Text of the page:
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The Seven Years War

Jacob Houston

The Seven Years War, known also as the French and Indian War, was fought from 1756 to 1763, and is known as one of the first truly global conflicts before the world wars of the 20th century, which spanned over five continents.

After the arrival of Europeans in the Western hemisphere following 1492, many European countries scrambled to found and fund colonies across North and South America. The Spanish and Portuguese made up the majority of the colony creation in South America, with the Spanish expanding as far North as present day northern Washington, United States. However, the indigenous inhabitants of these regions suffered mightily by the effects of European arrival through disease, war, and continued conquests.

In what is now the midwest and eastern United States, the British, French, and Dutch began their own colonies placed along major rivers and ports, but the indigenous inhabitants of the area continued to suffer greatly by the arrival of the Europeans who continuously caused conflict and disease spread.

In addition, with the beginning of the Transatlantic slave trade as far back as the 15th century, millions of enslaved Africans were cruelly shipped to the Americas where they were forced to work in harsh and inhumane conditions, many dying on the passage to the Americas. However, this period marked the beginning of the end for the Native Americans in the western hemisphere as greater numbers of Europeans arrived to the colonies, most notably with the British colonies in the eastern United States and the French colonies in the midwestern United States and southern Canada.

With all of these European colonies bundled closely together and with the continuous conflicts with Native Americans over land and fair treatment, war was inevitable. Specifically, these tensions culminated in the Upper Ohio River Valley, in which the British, French, and numerous Native American tribes were in constant conflict. The British sent young envoy George Washington, to warn the French that contention around the cities and colonies on the eastern seaboard of the United States would mean war. The French, however, refused, and the conflict known as the French and Indian War began, with Washington involving himself and his men in a skirmish with French forces not long after their meeting.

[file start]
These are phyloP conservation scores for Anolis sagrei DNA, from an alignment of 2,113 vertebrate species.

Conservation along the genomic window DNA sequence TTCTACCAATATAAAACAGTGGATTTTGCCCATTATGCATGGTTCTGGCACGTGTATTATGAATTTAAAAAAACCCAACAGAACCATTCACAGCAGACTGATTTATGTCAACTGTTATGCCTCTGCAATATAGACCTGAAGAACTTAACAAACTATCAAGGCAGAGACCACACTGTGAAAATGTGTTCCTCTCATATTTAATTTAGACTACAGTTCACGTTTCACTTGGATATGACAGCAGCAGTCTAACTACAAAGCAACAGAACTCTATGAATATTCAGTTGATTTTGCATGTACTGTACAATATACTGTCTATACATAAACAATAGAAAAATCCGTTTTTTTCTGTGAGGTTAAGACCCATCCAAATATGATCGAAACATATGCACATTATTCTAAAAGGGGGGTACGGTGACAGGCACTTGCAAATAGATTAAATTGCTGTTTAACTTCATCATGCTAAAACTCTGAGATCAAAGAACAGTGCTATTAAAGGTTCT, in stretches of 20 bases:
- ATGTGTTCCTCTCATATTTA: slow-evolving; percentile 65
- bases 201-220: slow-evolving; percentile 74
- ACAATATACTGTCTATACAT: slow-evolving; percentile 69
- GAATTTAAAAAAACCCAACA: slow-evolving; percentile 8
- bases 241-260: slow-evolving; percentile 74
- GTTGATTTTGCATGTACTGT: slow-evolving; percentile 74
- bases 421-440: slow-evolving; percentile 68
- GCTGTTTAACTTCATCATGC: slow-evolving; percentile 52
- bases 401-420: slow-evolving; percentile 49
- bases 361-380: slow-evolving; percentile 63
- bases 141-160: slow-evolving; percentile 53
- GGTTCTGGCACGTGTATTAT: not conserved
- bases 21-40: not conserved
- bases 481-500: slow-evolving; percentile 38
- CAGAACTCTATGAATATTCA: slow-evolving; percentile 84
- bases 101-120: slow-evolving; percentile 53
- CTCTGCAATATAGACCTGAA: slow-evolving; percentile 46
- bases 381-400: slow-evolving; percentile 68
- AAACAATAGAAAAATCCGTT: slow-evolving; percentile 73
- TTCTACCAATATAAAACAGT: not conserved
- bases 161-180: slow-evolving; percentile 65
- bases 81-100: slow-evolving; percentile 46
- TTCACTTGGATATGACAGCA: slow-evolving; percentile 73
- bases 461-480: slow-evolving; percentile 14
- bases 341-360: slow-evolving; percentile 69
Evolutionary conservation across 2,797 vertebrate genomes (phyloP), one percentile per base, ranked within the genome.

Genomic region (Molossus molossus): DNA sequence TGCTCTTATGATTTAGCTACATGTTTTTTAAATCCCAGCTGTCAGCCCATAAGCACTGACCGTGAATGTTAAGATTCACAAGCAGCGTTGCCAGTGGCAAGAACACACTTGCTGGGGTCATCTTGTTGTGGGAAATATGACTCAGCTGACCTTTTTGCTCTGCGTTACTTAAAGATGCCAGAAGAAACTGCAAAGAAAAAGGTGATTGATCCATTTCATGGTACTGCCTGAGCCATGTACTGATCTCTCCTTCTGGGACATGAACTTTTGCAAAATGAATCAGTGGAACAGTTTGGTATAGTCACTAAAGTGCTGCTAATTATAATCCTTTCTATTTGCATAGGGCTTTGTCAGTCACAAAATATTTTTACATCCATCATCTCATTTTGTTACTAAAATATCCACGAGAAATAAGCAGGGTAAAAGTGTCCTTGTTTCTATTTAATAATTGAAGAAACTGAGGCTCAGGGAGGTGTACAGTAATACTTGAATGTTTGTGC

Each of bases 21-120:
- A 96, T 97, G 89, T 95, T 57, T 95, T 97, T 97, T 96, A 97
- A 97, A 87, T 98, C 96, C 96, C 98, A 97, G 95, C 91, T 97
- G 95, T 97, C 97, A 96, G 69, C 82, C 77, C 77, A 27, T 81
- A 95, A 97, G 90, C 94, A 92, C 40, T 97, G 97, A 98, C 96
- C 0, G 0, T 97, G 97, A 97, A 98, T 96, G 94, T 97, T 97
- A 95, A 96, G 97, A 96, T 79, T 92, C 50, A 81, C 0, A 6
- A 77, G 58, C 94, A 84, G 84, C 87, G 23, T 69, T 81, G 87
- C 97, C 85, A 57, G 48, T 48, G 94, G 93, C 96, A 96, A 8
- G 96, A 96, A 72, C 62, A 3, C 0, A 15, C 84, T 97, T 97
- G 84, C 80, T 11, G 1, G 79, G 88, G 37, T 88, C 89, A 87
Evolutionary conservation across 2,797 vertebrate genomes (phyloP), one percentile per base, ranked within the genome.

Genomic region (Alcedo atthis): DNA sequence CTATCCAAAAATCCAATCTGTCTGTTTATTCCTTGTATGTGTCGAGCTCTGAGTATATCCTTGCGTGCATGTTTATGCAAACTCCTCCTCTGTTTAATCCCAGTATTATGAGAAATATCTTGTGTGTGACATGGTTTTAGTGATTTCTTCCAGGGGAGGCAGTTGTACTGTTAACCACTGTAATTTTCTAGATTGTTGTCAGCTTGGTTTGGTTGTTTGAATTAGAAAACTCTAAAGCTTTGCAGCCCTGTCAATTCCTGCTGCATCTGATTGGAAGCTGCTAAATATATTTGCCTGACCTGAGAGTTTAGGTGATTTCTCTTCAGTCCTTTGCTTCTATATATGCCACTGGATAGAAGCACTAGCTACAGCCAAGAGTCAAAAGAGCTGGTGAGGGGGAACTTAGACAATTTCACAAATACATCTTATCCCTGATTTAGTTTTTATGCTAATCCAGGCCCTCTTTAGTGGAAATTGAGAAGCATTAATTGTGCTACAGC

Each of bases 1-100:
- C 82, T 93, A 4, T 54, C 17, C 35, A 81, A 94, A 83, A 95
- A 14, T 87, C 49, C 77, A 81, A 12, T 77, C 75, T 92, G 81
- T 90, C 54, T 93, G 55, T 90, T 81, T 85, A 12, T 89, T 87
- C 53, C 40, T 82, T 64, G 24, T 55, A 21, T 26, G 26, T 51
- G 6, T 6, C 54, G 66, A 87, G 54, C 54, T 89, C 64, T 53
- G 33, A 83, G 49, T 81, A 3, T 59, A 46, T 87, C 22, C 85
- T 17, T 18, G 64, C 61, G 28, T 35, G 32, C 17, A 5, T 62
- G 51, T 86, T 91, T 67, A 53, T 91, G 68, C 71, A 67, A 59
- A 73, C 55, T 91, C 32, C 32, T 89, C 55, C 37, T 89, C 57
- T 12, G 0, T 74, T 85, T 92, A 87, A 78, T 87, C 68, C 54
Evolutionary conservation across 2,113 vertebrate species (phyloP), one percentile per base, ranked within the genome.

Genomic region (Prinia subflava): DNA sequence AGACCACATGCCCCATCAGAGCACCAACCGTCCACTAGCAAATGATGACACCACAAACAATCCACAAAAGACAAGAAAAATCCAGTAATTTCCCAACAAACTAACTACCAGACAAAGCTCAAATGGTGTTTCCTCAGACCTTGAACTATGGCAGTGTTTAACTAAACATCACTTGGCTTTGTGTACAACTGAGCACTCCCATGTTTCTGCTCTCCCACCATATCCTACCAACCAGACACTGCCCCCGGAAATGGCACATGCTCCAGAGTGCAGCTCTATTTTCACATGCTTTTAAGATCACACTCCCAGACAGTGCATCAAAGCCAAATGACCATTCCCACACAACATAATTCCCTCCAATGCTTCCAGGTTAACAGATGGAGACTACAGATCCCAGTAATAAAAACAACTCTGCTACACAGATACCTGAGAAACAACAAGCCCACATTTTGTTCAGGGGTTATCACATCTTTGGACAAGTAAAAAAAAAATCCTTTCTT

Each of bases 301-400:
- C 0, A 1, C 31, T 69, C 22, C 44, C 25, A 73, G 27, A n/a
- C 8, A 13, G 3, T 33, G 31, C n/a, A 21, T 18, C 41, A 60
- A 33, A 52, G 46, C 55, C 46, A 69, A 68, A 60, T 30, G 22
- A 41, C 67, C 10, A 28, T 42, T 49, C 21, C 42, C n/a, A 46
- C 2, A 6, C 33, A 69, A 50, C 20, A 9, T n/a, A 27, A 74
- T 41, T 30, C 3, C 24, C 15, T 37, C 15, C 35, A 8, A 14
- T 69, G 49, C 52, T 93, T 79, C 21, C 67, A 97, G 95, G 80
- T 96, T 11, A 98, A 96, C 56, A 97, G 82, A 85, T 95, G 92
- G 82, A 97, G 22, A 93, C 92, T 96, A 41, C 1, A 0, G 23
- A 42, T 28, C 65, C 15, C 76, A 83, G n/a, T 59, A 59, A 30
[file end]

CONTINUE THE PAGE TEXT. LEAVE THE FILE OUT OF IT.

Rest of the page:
However, the war continued to bring about loss after loss for the British, with a large one at the Battle of Fort Necessity, where Washington gave his first and only surrender. Thus, with the continuous losses in North America, the war expanded globally. Conflicts opened up between British and French troops in Manila, Guadeloupe, Havana, India, Martinique, and West Africa, and eventually expanded to mainland Europe with Prussia and Russia beginning a conflict due to wounds inflicted by the War of the Austrian Succession in 1748, with Russia allying itself with France and Austria while Prussia allied itself with the British.

The war raged on forward, and in mainland Europe, the Russians and French arrived in Berlin, the capital of Prussia at the time, but were driven back by Prussian reinforcements, and a tug of war ensued, with both sides inflicting heavy losses.